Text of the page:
Gone with the Wind

Gone with the Wind (1939)

26 corrected entries

(10 votes)

Corrected entry: Prissy is sent to get Dr. Meade to help with Melanie's delivery. When she returns and walks through the gate there is a dummy soldier standing on the sidewalk, probably a leftover from an earlier mass scene. (01:11:00)


Correction: The dummy solder is actually a metal figurine used to tether horses.

Corrected entry: When Scarlett tries on the green bonnet that Rhett brings her from Paris she looks in the mirror and ties the bow. When she is facing the mirror after tying it, the bow is flat and wrinkled. When she turns away to show Rhett, the bow has been miraculously puffed and is perfectly even and very wide. (00:45:05)

Correction: After she puts the hat on backwards, she is looking in the mirror as she begins to tie the bow. Scarlett finishes fluffing and straightening the bow as she turns to ask Rhett how she looks.

Corrected entry: When Scarlett is flirting with the twins at the barbecue, she is sitting on a cushion on the steps, but when she walks away the cushion is gone.

Correction: The cushion is still there when they leave. There's even another cushion one step below.


Corrected entry: Maybe there is something I haven't understood. But Scarlett marries Frank Kennedy for the sole purpose of raising $300 to pay taxes on Tara. Wouldn't he have coughed up the money as well if he had married his life-long belle Suellen?


Correction: Suellen would not have asked Frank for the money because she no longer cared what happened to Tara. Near the beginning of Part Two she says as much, adding, "I hate Tara." prompting Scarlett to slap her.

Corrected entry: If you look closely at the lily Scarlett is holding in the very first scene of the film, you can see that it's artificial.

Correction: They had artificial flowers in the 1800's, there's no reason she shouldn't have one. It all comes down to the deliberate intent of the filmmakers; for all we know it was a commentary on Scarlett herself.


Corrected entry: During the burning of Atlanta scene, Rhett and Scarlett are escaping in a wagon. The horse stops, spooked by the fire, so Rhett throws Scarlett's shawl over the horse's eyes. The mistake is that as soon as Rhett grabs the reins, the horse throws off the shawl, and suddenly no longer is afraid of the fire. (01:22:15)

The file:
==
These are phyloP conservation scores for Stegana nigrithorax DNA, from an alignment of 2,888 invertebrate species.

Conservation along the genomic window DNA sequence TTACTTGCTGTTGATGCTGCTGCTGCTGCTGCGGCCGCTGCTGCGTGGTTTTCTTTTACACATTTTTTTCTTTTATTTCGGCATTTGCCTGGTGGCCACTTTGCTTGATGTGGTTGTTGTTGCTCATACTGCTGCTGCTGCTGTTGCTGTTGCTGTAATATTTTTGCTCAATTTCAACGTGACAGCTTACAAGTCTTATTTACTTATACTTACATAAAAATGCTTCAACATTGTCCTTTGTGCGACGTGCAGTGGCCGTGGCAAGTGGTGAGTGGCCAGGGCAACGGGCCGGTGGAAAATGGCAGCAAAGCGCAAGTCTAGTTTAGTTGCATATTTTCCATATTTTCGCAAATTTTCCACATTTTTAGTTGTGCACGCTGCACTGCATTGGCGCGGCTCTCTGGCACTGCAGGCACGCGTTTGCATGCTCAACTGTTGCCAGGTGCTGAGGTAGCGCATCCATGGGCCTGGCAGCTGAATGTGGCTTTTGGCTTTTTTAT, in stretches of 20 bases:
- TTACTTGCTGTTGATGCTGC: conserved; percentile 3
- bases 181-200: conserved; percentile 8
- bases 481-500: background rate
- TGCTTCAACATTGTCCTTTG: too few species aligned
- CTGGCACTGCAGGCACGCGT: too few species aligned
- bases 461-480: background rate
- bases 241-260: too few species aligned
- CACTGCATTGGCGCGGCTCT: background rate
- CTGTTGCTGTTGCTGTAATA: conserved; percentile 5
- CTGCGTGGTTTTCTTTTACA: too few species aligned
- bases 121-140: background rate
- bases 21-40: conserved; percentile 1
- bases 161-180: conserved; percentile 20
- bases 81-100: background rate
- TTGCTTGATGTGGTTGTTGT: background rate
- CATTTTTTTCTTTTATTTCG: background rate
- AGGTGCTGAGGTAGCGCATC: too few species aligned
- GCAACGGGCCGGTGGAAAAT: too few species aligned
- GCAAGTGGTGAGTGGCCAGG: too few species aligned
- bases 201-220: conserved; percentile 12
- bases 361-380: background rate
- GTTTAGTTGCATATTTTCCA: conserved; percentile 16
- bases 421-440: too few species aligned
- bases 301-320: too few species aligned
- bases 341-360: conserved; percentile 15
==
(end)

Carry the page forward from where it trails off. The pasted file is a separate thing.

Correction: After Rhett jumped out of the carriage and grabbed the horse directly by the bridle, the horse became calmer once it was being led forward by a human, regardless of whether on not the blanket was still covering its eyes.


Character mistake: When Melanie and Scarlett are talking with an (off-screen) wounded Confederate soldier, the soldier says he hasn't heard from his brother since Bull Run. Only Northerners refer to that battle as Bull Run; Southerners have always referred to it as Manassas.


More mistakes in Gone with the Wind

Rhett Butler: No, I don't think I will kiss you, although you need kissing, badly. That's what's wrong with you. You should be kissed and often, and by someone who knows how.

More quotes from Gone with the Wind

Trivia: Hattie McDaniel's portrayal of Mammy earned her an Academy Award, the first to be given to an African American.

More trivia for Gone with the Wind

Question: At the very beginning when the twins are talking to Scarlett it sounds to me like George Reeves says something about the "other 48 states" wanting war. Am I hearing that incorrectly? There were only 34 states when the war began.

William Lanigan

Answer: To answer your question, I looked for on-line versions of the "Gone with the Wind" screenplay. What you are hearing as "other 48 states" is actually "those fool Yankees." The full line is, "Y'know, those fool Yankees actually want a war?" Also, the line is actually said by Stuart Tarleton, played Fred Crane, not by George Reeves as his twin brother, Drew. In writing, it doesn't seem they would sound alike. When I watched the opening scene of "gwtw" on YouTube (https://www.youtube.com/watch?v=ymbmvQJcLDc&t=6s), I can see how the error was made. I might have misheard it, as well, if I didn't already know what the line was from my research. Mr. Crane's enunciation is rather muddled.

Michael Albert

George Reeve plays Brent Tarleton, not "Drew."


Answer: I watched this scene several times on HBOmax, both with and without the closed captions. The line, spoken by Brent Tarleton (George Reeves) is: "You know, those poor Yankees actually want a war." It does sound like he says another word just before saying "Yankees," but it's so muffled that it's unintelligible and the closed captions do not record it. It could be "poor fool Yankees," but that's a guess.


Answer: In the version I am watching it is definitely Reeves' character who say the line, right after he tells Scarlett "War. Isn't it exciting Scarlett?" Then comes what sounds like what I posted. Is it possible there are different versions?

William Lanigan

More questions & answers from Gone with the Wind

Join the mailing list

Separate from membership, this is to get updates about mistakes in recent releases. Addresses are not passed on to any third party, and are used solely for direct communication from this site. You can unsubscribe at any time.

Check out the mistake & trivia books, on Kindle and in paperback.